Bronze Age coffin and ax found on golf course

Bronze Age coffin and ax found on golf course
Bronze Age coffin and ax found on golf course

British archaeologists have examined an early Bronze Age burial discovered during the reconstruction of a pond on a golf course near Grimsby. The Guardian newspaper writes about it.

A 4,000-year-old wooden coffin the size of a telephone booth contains not only human remains, but also a well-preserved ax with a wooden handle. This ax is very rare, since wooden handles usually rot, but in this case, the peat bog contributed to the conservation.

The dimensions of the coffin are quite large - 3 m long and 1 m wide. It was dug up in July 2018, when in hot weather work was carried out on the drained pond to clean it. Archaeologists have established that the coffin was made from an oak trunk hollowed out from the inside. Then the body of the buried man was lowered into this coffin on a bed of branches, and a gravel mound was erected over the grave - all this indicates the rather high status of the deceased in the society of the Bronze Age.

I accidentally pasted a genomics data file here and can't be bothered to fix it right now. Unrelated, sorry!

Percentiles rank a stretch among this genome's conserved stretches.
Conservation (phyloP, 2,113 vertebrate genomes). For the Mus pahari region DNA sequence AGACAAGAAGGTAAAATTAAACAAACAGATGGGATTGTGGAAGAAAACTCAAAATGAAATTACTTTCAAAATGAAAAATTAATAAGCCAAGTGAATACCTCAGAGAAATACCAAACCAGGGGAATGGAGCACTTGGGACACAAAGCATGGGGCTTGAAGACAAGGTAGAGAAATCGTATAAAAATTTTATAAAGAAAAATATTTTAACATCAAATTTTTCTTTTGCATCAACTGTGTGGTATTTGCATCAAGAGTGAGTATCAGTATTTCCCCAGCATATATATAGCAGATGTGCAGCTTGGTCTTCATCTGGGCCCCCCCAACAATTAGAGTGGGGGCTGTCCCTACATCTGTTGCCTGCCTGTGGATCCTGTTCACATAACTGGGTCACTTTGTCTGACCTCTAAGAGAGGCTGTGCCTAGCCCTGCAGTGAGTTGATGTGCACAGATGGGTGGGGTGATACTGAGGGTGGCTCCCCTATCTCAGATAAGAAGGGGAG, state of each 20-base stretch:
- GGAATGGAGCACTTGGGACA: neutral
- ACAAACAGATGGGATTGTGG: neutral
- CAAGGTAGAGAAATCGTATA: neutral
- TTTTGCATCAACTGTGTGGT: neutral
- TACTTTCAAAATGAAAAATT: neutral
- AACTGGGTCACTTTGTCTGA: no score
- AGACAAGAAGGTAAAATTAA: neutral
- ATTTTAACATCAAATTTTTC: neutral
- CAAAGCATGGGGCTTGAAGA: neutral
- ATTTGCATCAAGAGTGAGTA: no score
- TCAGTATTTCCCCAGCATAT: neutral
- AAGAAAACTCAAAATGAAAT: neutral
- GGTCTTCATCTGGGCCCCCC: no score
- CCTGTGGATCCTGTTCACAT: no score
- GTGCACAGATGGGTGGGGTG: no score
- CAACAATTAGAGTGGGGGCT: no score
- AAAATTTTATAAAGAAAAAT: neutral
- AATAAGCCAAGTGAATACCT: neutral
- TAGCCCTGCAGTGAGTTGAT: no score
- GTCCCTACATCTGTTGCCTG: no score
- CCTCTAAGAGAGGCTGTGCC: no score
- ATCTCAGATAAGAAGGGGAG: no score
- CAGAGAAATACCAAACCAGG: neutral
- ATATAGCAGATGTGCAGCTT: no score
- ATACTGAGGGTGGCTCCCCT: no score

After the coffin was discovered, it took a lot of effort to prevent its rapid destruction. Professional archaeologists happened to be nearby. “Fortunately, when this burial was found, I was working with a group of staff and students from the Department of Archeology on the next excavation,” explained Hugh Wilmott, an archeology professor at the University of Sheffield. “It was a brilliant experience for our students. They saw what can be achieved in a short time, and I am very glad that we are close."

The ax is an extremely rare find, especially since both its wooden handle and its stone blade have survived. Only 12 examples of such axes have been found throughout Britain, and archaeologists tend to believe that this is more a symbol of power than a tool for practical use. After a year of storage in a refrigerator, the coffin was moved to the York Archaeological Fund, where work continues on its processing and conservation. Only two years later, this coffin can be put on public display.

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